Right now, cross border payments, whether it's trade between countries or remittances going back and forth, are primarily handled in some fashion by U.S. institutions. One way is through what's called correspondent banks. These are banks that act as intermediaries. If I want to send a payment from the U.S. to India, for example, there are some banks in the middle that will help get that payment from point A to point B, and a lot of correspondent banks tend to be American. And, a lot of the payment infrastructure is overseen by U.S. authorities.

One reason that digital currency could augment China's strategic influence is that if cross border payments end up moving to this architecture using their digital currency technology, then it could disintermediate a lot of U.S. institutions that are currently part of the payment system. What that means strategically, is that the U.S. relies heavily on the influence it has on cross border people payments, it helps us implement sanctions policy. When we cut countries off from our institutions, it literally means that they can't send payments abroad. So, we break that dependency.

Another reason is that U.S. authorities rely on monitoring the payment infrastructure to get information on terrorist financing and other types of illicit flows. We might lose that visibility as well. So, there are geostrategic benefits to China sort of moving into this space and introducing a technology that could eventually, not in the next two years, but in the long term, be something that could be an alternative to the U.S. dominated payment system.

Given that scenario, it seems like the U.S. has a huge motivation to launch its own digital currency to compete with the digital yuan. Is that the case?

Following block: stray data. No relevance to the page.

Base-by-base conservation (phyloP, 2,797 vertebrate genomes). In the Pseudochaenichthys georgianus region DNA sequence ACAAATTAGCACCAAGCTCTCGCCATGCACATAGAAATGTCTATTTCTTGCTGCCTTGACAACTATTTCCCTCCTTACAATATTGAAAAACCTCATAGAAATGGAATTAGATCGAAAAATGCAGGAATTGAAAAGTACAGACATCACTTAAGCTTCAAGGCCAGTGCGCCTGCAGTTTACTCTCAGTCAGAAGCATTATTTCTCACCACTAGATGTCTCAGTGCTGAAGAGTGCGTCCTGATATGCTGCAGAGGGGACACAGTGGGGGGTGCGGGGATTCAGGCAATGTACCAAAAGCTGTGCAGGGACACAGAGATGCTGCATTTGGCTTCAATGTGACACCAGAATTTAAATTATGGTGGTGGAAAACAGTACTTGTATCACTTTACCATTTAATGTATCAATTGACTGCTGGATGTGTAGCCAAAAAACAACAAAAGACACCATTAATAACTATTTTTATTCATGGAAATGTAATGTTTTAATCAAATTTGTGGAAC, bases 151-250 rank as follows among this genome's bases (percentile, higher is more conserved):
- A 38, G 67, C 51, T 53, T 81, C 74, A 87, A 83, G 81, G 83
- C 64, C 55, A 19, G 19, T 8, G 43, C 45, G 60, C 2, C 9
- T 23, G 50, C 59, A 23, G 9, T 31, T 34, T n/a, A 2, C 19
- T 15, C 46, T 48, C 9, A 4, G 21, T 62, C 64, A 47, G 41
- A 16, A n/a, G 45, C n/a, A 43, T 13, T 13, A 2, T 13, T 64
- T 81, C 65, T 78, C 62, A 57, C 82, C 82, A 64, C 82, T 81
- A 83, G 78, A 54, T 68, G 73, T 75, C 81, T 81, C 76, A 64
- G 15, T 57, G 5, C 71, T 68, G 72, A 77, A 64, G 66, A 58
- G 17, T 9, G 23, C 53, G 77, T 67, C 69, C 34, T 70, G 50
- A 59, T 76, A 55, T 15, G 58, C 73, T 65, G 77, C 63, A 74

I think we certainly need to start exploring and do it in a very meaningful way. As of now, China, of course, is years ahead, but even some of our allies like the European Central Bank, they have convened a working group that’s exploring digital currencies among six central banks. Canada, Singapore, Hong Kong and Thailand and a host of other countries are already piloting different projects.

The point is that the U.S. is just now starting to have the conversation. We haven't even done the basic work of convening a working group of the Federal Reserve, the Treasury and all the other actors that need to be involved in this, to begin exploring the benefits and the risks of it.

I think the first step would be for the U.S. to engage in the conversation. This should be both domestically, and along with our allies, as this technology is further explored in order to understand what a response to the digital yuan might be, and how we might manage some of the risks of a digital currency.

For us to do this in a responsible way, we need to think through what it means for user privacy. We need to think through what it means for cybersecurity. We need to think through how the Federal Reserve will develop the operational capacity to undertake a lot of things that the private financial sector does today. These are really difficult problems. And of course, it's taken China five to six years to get where they are today. It'll take us a similar amount of time. The main thing is that we need to start the work.